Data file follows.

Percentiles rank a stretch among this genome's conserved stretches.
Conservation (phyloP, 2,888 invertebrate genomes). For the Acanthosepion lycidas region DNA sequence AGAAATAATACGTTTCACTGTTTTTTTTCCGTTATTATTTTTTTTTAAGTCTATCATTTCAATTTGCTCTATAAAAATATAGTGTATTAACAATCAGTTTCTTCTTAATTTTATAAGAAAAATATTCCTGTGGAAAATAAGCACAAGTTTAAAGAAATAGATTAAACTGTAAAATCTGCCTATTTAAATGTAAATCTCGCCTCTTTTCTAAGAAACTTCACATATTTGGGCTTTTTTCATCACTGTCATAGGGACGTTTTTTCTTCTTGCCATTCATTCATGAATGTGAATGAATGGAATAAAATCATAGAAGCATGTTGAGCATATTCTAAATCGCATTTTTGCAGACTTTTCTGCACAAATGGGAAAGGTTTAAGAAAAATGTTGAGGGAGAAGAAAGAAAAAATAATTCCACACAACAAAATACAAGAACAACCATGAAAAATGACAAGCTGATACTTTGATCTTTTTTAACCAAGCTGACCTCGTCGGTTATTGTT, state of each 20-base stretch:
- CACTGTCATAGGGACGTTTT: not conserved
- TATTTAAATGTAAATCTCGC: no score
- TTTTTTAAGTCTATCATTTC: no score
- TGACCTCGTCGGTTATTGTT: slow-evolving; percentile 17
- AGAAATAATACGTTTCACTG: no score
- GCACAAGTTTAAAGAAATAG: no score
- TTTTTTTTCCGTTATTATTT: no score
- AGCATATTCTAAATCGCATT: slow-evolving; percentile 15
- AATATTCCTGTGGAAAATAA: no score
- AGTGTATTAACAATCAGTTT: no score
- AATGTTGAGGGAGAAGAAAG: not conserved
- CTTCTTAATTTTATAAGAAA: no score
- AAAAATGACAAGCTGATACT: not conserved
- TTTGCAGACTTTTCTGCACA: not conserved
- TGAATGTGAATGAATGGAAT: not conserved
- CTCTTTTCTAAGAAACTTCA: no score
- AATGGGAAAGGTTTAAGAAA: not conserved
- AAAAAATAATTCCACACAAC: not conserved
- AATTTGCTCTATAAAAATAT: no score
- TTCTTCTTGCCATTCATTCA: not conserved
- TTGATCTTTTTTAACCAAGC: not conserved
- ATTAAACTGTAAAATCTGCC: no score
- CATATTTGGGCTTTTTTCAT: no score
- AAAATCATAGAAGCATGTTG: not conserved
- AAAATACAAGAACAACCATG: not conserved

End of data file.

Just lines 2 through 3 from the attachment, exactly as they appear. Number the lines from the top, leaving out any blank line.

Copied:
Conservation (phyloP, 2,888 invertebrate genomes). For the Acanthosepion lycidas region DNA sequence AGAAATAATACGTTTCACTGTTTTTTTTCCGTTATTATTTTTTTTTAAGTCTATCATTTCAATTTGCTCTATAAAAATATAGTGTATTAACAATCAGTTTCTTCTTAATTTTATAAGAAAAATATTCCTGTGGAAAATAAGCACAAGTTTAAAGAAATAGATTAAACTGTAAAATCTGCCTATTTAAATGTAAATCTCGCCTCTTTTCTAAGAAACTTCACATATTTGGGCTTTTTTCATCACTGTCATAGGGACGTTTTTTCTTCTTGCCATTCATTCATGAATGTGAATGAATGGAATAAAATCATAGAAGCATGTTGAGCATATTCTAAATCGCATTTTTGCAGACTTTTCTGCACAAATGGGAAAGGTTTAAGAAAAATGTTGAGGGAGAAGAAAGAAAAAATAATTCCACACAACAAAATACAAGAACAACCATGAAAAATGACAAGCTGATACTTTGATCTTTTTTAACCAAGCTGACCTCGTCGGTTATTGTT, state of each 20-base stretch:
- CACTGTCATAGGGACGTTTT: not conserved